FRANK PROTO (b.1941): Sonata No. 2 for Double Bass and Piano, SOFIA GUBAIDULINA (b.1931): Sonata for Double Bass and Piano, LOWELL LIEBERMANN (b.1961): Sonata for Contrabass and Piano, Op. 24.

Catalogue Number: 12X046

Label: Dux

Reference: 1746

Format: CD

Price: $18.98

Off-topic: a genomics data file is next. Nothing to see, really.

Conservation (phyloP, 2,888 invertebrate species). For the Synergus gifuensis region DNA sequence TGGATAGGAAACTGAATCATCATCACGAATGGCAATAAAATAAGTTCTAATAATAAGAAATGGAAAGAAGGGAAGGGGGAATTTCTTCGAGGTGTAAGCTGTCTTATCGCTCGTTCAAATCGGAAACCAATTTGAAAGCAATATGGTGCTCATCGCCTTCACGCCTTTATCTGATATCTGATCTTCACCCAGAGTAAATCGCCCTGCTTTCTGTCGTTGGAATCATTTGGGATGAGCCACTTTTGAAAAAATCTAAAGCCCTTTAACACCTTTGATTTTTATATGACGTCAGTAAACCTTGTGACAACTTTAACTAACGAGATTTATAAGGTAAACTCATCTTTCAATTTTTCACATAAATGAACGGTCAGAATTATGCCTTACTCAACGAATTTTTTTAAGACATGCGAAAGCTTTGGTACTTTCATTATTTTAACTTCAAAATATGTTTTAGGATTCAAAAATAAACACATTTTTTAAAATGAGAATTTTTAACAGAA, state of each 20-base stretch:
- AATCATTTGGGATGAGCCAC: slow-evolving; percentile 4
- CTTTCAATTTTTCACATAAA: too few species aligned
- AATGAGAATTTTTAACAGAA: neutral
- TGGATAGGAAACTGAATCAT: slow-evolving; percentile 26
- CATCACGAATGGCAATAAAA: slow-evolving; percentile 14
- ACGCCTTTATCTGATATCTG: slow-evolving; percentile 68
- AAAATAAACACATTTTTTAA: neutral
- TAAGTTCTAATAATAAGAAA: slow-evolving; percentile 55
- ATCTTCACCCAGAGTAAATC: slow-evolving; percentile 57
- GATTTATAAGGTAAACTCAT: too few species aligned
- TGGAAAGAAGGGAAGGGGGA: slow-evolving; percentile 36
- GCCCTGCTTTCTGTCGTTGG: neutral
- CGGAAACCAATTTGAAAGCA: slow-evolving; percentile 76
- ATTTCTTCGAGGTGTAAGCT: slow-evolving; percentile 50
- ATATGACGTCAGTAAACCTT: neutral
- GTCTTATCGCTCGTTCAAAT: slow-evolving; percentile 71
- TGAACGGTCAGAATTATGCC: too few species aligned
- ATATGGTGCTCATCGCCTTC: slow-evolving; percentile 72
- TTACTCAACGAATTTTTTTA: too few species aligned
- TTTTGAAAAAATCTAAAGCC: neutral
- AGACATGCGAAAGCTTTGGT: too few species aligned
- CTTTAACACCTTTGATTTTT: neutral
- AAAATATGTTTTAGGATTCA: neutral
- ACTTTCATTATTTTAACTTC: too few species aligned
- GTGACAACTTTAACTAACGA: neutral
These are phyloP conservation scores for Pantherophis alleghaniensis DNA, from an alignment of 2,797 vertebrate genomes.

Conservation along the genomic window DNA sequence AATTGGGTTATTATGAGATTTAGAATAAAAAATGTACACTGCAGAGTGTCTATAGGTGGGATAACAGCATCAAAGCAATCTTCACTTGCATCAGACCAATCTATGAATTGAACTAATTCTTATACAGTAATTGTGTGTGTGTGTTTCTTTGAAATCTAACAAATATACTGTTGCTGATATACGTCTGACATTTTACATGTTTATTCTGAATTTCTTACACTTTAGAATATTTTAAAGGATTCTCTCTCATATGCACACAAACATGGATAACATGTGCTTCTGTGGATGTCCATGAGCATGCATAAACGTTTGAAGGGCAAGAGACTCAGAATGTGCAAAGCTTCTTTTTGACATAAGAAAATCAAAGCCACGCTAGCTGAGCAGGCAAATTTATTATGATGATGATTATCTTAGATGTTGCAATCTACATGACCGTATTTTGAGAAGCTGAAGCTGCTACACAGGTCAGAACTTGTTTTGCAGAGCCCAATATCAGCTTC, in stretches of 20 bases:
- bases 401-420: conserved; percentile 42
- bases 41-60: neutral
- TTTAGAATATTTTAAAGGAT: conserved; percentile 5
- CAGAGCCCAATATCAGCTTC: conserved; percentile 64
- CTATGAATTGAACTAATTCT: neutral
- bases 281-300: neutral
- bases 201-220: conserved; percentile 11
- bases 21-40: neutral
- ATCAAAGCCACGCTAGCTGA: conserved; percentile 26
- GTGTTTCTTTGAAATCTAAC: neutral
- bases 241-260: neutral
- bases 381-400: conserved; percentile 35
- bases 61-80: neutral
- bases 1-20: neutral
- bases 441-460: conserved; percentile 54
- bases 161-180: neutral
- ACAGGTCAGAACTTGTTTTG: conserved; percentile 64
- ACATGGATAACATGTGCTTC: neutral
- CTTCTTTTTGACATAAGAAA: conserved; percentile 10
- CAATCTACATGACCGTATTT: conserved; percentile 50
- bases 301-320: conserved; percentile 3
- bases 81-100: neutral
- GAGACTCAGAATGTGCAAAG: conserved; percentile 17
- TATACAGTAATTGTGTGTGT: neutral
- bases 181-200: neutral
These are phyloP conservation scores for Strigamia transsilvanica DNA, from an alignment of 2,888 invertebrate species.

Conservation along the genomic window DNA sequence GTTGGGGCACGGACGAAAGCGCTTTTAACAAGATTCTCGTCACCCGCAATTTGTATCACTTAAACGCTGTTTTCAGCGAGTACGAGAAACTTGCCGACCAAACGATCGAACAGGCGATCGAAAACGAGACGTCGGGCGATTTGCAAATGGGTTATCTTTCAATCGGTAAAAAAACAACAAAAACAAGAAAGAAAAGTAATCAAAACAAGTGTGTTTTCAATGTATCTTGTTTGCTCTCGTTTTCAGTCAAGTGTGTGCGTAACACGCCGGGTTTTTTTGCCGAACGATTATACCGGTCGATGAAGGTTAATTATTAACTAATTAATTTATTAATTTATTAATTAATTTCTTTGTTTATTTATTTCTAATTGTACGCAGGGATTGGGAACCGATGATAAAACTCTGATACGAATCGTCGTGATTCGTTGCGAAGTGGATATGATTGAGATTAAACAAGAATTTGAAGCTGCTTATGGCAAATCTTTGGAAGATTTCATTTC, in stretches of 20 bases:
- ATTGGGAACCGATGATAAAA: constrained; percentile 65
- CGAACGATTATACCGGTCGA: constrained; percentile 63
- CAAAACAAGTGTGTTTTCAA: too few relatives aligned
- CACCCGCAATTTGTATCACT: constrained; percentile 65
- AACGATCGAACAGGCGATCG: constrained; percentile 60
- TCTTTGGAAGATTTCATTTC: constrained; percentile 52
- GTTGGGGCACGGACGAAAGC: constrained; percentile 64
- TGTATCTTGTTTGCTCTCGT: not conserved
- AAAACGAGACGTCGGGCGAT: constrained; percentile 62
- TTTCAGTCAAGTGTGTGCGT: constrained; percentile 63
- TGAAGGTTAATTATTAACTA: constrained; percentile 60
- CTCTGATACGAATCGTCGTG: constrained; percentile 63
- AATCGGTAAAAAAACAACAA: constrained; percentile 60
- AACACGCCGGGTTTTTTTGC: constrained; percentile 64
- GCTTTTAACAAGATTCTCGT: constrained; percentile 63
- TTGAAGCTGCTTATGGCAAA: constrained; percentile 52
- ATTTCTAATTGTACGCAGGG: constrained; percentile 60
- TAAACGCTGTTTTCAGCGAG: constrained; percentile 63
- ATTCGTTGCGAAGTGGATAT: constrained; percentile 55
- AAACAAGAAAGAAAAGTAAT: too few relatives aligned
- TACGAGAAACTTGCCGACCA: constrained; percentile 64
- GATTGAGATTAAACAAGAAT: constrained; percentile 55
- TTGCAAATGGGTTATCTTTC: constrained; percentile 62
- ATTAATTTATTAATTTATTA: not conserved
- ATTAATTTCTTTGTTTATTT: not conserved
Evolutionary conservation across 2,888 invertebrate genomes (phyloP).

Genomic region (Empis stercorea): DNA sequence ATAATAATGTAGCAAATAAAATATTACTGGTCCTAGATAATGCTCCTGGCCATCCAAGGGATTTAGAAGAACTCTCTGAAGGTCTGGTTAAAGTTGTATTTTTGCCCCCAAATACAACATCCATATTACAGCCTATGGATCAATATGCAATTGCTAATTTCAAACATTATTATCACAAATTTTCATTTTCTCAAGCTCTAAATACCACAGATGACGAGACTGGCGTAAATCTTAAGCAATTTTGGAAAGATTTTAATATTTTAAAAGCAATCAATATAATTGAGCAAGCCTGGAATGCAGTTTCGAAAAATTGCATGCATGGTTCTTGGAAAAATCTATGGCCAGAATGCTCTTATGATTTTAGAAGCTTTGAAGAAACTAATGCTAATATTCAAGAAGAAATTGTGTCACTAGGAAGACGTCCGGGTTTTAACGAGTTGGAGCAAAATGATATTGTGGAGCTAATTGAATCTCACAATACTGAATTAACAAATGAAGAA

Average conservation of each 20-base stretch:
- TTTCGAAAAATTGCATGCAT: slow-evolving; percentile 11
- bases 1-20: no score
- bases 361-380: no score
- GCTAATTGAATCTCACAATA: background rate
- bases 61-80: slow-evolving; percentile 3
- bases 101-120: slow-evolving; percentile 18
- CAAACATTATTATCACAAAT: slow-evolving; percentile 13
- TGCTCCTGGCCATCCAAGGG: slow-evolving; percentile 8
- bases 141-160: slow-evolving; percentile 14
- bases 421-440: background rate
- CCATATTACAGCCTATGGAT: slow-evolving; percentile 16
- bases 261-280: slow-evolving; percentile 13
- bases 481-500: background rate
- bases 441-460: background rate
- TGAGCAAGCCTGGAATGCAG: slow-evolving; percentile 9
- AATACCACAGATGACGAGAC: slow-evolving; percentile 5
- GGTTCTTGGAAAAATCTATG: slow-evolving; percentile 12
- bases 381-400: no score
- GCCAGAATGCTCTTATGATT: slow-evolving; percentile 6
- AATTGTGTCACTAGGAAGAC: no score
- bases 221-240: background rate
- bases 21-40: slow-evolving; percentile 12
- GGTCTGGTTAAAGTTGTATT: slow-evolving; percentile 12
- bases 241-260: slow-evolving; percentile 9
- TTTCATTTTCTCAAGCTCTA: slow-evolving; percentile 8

Description: Gubaidulina's 1975 Sonata is a work of great seriousness and depth, suggesting a profoundly meditative spirituality, although (having been written under watchful Soviet eyes) it has no explicitly religious programme. Typically of the composer, most of its material is intensely chromatic fragments and instrumental gestures rather than extended melodies, despite which it comes across as a lyrical, singing work. Very much a work for double bass with some accompaniment - there are extended passages with none - the rich, sonorous chords (and one telling passage of direct contact on the strings) contributed by the piano nevertheless construct a suitably sepulchral setting for the solo instrument's inner struggles and resolutions. Liebermann's substantial four-movement sonata is neo-romantic in expression and its rich tonal harmony. Its melodic material is based on the solo passage from the double bass part in Act IV of Verdi’s Otello, one of the most important orchestral fragments scored for this instrument. The first movement is dramatic and heroically striving in mood, with strikingly lyrical writing in the contrabass' upper registers. The slow movement is songlike, exploring the full timbral range of the contrabass, its sonorous eloquence decorated with filigree embellishments by the piano. A brisk, motoric scherzo follows, with distinct echoes of Prokofiev and Shostakovich, while the finale seems to round out the narrative of the first movement with a sombre, valedictory conclusion. A double-bassist composer, Proto wrote his first sonata for his instrument in 1963. 49 years later, after a successful career in both concert music and jazz, he wrote the second, which incorporates elements of both aspects of his professional activity, while adding a virtuosic tour de force to the repertoire. The first movement is serious and tense, while the second, after a hesitant start turns into a rollicking piece of concert jazz, requiring great rhythmic alacrity from both players. The slow movement has some jazz harmonies, but is closer to the spirit of the first. The finale begins with an improvisation and then bridges both worlds in a scampering allegro punctuated with jazz licks. Marek Romanowski (double bass), Hanna Holeksa (piano).


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